NBN: Fibre to the world

Summary:In this feature, ZDNet explores how fibre deployments across the UK, New Zealand, Canada, and the United States are being achieved, at what cost, whether they have been successful, and how they compare to Australia's NBN.

The United States

  • Project: Fibre to the node with wireless component

  • Area: 9,827,000 km2

  • Population: 314 million

  • Premises to be passed: 16.3 million by AT&T

  • Coverage: 22 states for AT&T: Alabama, Arkansas, California, Connecticut, Florida, Georgia, Illinois, Indiana, Kansas, Kentucky, Louisiana, Michigan, Mississippi, Missouri, Nevada, North Carolina, Ohio, Oklahoma, South Carolina, Tennessee, Texas, and Wisconsin

  • Cost: VDSL2 upgrades to cost US$14 billion (AU$13.4 billion), overall investment US$98 billion (AU$94 billion)

  • Government/private/mix: Private

AT&T is rolling out a mixture of FttN and FttP across 22 states of the US for its U-verse network that not only provides broadband, but also TV services. FttP is generally reserved for new housing premises in affluent areas. AT&T embarked on its fibre-to-the-node project in 2006, and estimates put the total number of new premises getting VDSL at 90 percent.

An AT&T spokesperson told ZDNet that by the end of 2015, the company will have 75 percent of its customers covered with a fixed service, either by fibre to the node or fibre to the premises. The rest of the 300 million who live outside of that coverage will be able to sign up to AT&T's 4G network by the end of 2014. The process will see AT&T decommission its DSL network.

The spokesperson said that AT&T decided to go for a mix of FttN and FttP because it is faster and more cost effective to deploy "bandwidth needed to support both broadband internet access and [the] AT&T U-verse video service".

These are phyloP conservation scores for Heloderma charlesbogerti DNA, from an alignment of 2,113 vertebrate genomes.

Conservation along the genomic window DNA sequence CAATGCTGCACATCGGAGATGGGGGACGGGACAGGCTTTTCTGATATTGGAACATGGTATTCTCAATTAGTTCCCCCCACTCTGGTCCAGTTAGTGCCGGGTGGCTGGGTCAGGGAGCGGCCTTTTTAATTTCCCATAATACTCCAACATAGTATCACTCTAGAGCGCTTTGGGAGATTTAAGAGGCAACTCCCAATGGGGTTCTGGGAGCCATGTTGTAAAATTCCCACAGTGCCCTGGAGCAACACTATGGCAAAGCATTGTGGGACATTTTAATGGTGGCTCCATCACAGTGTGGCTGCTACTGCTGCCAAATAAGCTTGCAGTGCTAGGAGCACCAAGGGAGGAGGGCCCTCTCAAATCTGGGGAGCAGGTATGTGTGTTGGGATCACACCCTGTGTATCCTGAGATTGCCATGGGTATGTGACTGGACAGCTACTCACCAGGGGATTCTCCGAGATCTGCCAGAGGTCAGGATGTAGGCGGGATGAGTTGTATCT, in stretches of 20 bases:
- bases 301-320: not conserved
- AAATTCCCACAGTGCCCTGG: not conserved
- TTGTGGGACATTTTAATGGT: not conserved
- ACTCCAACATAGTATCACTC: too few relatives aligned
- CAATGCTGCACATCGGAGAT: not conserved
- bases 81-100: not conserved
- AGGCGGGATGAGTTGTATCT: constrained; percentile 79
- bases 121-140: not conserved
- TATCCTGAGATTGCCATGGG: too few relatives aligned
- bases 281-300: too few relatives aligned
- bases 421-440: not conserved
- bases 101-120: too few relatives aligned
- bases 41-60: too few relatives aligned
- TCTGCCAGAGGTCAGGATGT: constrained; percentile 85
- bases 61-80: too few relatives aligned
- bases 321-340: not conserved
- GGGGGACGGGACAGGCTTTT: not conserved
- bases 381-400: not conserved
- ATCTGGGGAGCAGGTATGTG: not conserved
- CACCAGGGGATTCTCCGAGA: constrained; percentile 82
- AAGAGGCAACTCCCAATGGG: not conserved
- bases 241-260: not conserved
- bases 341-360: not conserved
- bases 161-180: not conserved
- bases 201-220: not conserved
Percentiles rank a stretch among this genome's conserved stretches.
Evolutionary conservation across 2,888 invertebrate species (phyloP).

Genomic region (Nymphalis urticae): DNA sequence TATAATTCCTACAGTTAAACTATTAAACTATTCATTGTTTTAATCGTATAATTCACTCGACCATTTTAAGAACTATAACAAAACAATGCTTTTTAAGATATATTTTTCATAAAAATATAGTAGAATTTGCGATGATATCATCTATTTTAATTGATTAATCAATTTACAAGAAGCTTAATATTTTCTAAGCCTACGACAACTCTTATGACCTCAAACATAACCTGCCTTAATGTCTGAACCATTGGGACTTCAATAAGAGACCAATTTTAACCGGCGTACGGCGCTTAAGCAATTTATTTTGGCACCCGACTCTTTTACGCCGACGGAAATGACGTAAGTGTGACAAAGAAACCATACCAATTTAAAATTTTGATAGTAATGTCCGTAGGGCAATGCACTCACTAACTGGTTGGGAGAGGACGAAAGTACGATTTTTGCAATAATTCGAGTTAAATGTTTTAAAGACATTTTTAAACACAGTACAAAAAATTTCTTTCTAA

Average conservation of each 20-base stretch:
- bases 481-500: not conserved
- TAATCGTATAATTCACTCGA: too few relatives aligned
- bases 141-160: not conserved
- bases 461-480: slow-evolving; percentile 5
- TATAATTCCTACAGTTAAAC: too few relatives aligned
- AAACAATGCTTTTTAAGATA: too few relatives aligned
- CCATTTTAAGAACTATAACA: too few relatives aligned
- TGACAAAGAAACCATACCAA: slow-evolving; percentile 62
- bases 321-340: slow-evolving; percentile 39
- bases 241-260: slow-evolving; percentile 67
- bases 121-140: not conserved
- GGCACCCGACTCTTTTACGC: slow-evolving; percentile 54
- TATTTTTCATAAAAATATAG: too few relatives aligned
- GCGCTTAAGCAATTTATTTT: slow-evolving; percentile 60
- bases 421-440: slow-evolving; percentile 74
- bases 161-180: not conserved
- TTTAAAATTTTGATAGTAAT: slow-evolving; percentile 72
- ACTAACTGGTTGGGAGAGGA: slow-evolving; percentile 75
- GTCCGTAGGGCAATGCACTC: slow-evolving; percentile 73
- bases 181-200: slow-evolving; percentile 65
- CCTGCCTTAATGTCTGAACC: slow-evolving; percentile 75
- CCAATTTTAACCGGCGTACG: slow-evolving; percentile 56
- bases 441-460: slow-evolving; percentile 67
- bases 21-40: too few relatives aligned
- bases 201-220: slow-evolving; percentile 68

FttP is reserved for new premises, multi-dwelling units (MDUs), and businesses, the spokesperson said.

"As a matter of fact, with Project VIP, our fibre deployment is expected to reach 1 million additional business customer locations, covering 50 percent of multi-tenant office buildings in AT&T's wireline service area by year end 2015."

The maximum speed on offer for broadband over both FttP and FttN for residential is 24Mbps down and 3Mbps up. AT&T offers scalable Ethernet connections for business customers.

The pricing for U-verse services varies from US$41 per month for a 4Mbps plan up to US$66 per month for 24Mbps. Each plan comes with 250GB of data per month. AT&T doesn't wholesale services on its network, meaning that AT&T is the only provider on its network.

In November last year, the company announced expansion plans that will increase its high-speed access to offer speeds of up to 75Mbps using vectoring.

AT&T isn't the only company with fibre services in the US. Verizon was one of the first companies in the US to explore fibre to the premises as its choice of network, launching FiOS back in 2005.

It's unclear how much Verizon has spent on the fibre rollout. The company has invested US$23 billion in FiOS since 2004, but that is contested.

There are 5.4 million subscribers on the FiOS network, and it extends out to 17.6 million premises.

The company is continuing to upgrade its legacy copper network over to fibre, saying that it is targeting the "high-maintenance portions" of the network. The company migrated 223,000 premises in 2012, and has set the target of moving over 300,000 in 2013. The service is already available in at least 16 states in the US.

FiOS has a number of tiered speed plans (PDF), starting at 15Mbps down and 5Mbps up, right up to 300Mbps down and 65Mbps up. Prices start at US$69.99 per month for the lowest-speed plan, and range up to US$209.99 per month for the fastest service.

Google, famously, is offering relatively cheap 1Gbps plans on its FttP network in Kanas City for, at most, US$120 per month. While Google is expanding this network, it has not announced plans for a major network rollout across the US.

Topics: NBN


Armed with a degree in Computer Science and a Masters in Journalism, Josh keeps a close eye on the telecommunications industry, the National Broadband Network, and all the goings on in government IT.

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